Larry Becker and Heidi Nivling came to me a year ago, expressing interest in a series of drawings that I had just begun: representational renderings of abstract and reductive post-war American paintings. I was working from photographic reproductions from auction house catalogues — Sotheby’s, Christie’s and Phillips — along with their accompanying texts.

A “Devotional” Practice
I came to informally refer to these drawings as “devotionals,” as I was working like a monk on an “illuminated manuscript” version of the originals. At first, the issue of the “cultural currency” of such images seemed important. In other words, a painting, in its original form, is so material, visceral and immediate. Yet in its entry into shared visual culture through reproduction, it becomes “iconic” in a much different fashion.

The Impossible Act
These follow the age-old tradition of artists drawing from respected originals to learn from them. Yet, in my case, they’re made from “respected” reproductions. In the act of drawing, they return to a primacy of act. The painting is re-transformed anew through direct material engagement.

A Room of One’s Own
Drawing an Ellsworth Kelly, Jasper Johns, Brice Marden, or even an Andy Warhol became a way of getting inside the form. There is a moment in the process when the work “becomes” my own: my hand, my eye.

Pre-Cognition and Viewer Response
When a viewer looks at these drawings, they bring their own pre-association. From having planned many art history lectures, I’ve come to call it “a mental slide carousel.” That is, one “projects” one’s own foreknowledge of the known icon “onto” the newly-drawn image, seeing it through the terms of one’s own subjective receivership.

You Knew It All Along
Of course, in doing this literal “devotional” act, I came to discover that I was only reinforcing and repeating what I had been doing all along for the last 20 years. My paintings are largely a “response” to that which I have already visually “internalized.” Between material and action, what emerges, seemingly on its own, is a fully developed “iconography” of that which we already know.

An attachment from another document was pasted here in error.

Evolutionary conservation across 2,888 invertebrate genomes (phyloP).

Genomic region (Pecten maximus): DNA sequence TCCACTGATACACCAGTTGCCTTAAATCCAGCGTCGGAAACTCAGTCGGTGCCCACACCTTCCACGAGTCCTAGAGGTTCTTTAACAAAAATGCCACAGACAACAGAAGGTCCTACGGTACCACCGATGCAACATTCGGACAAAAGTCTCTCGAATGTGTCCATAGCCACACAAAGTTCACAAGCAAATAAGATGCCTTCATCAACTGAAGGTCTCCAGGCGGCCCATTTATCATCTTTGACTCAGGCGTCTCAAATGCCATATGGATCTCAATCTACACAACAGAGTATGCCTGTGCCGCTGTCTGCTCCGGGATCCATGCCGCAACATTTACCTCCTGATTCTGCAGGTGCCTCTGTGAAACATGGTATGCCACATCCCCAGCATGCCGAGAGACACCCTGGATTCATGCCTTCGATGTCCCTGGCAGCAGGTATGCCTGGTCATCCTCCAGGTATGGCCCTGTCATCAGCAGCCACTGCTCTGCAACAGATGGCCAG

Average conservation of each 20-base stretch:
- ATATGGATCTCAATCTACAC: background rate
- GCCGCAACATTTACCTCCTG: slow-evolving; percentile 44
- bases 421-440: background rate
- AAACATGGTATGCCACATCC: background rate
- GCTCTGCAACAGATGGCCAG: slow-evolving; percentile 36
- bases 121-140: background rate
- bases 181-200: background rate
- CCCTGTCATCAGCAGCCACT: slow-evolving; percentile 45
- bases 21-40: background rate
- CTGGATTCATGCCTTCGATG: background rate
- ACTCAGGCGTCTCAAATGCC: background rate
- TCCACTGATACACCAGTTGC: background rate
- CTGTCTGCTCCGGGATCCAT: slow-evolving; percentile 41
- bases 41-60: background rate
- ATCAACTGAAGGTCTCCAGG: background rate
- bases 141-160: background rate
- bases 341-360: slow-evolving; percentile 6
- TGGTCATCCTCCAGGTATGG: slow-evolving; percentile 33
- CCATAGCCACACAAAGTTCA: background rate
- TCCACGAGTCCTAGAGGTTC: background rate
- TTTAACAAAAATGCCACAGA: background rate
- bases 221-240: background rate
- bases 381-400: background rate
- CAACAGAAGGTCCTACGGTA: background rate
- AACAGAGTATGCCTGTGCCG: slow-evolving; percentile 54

Beginning Again
And so the DNA cycle regenerates itself, through mutation and adaptation, all over again.

—John Zinsser, New York, January, 2011

Exhibition Checklist

JOHN ZINSSER
ABSTRACT MEMORY

New and Earlier Paintings and New Auction Catalogue Drawings
January – February 2011





Front room, counterclockwise from right, at window



1. Frank Stella, Island No. 10 (Small Version, Purple), 1961 | Sotheby's, New York | Contemporary Art | Thursday, October 3, 1991 | Lot 93, 2009 Graphite and colored pencil on paper;11½” x 9”

2. Jasper Johns, 0 THROUGH 9, (Field 4) Sotheby’s Contemporary Prints New York, May 13, 1989 Lot 1052, 2010 Graphite on paper; 11½” x 9”

3. Richard Diebenkorn, Untitled, 1977 Christie’s Contemporary Art, (Part II) New York, Wednesday, May
4, 1994 Lot 143
, 2010 Graphite on paper; 11½” x 9”

4. Brice Marden, Moon 1, 1977 Sotheby’s Contemporary Art, Part I Lot 59 Tuesday, November 6, 1990, 2010 Graphite and colored pencil on paper; 11½” x 9”

5. Andy Warhol, CAMPBELL’S SOUP I (F. & S. 44-53) Sotheby’s Contemporary Prints New York, Saturday, May 13, 1989 Lot 1273, 2010 Graphite on paper; 11½” x 9”

6. Jasper Johns, THE DUTCH WIVES (S. 10) Sotheby’s Contemporary Prints New York, Saturday, May 13, 1989 Lot 1105, 2010 Graphite and colored pencil on paper; 11½” x 9”

7. Dream Systems, 2008 (black/black/cadmium red), oil and enamel on canvas, 60” x 56”

8. Toward Attention, 2010 (rust primer/mixed gray), enamel and oil on canvas, 30” x 30”

9. [A] Glimmer Coming, 2010 (black/provence violet), oil and enamel on canvas, 48” x 48”

10. Memory Trace, 2010 (silver/mixed cobalt violet gray), enamel and oil on canvas, 40” x 36”

11. After Light, 2009 (warm gray/cobalt blue), oil on canvas, 48” x 48”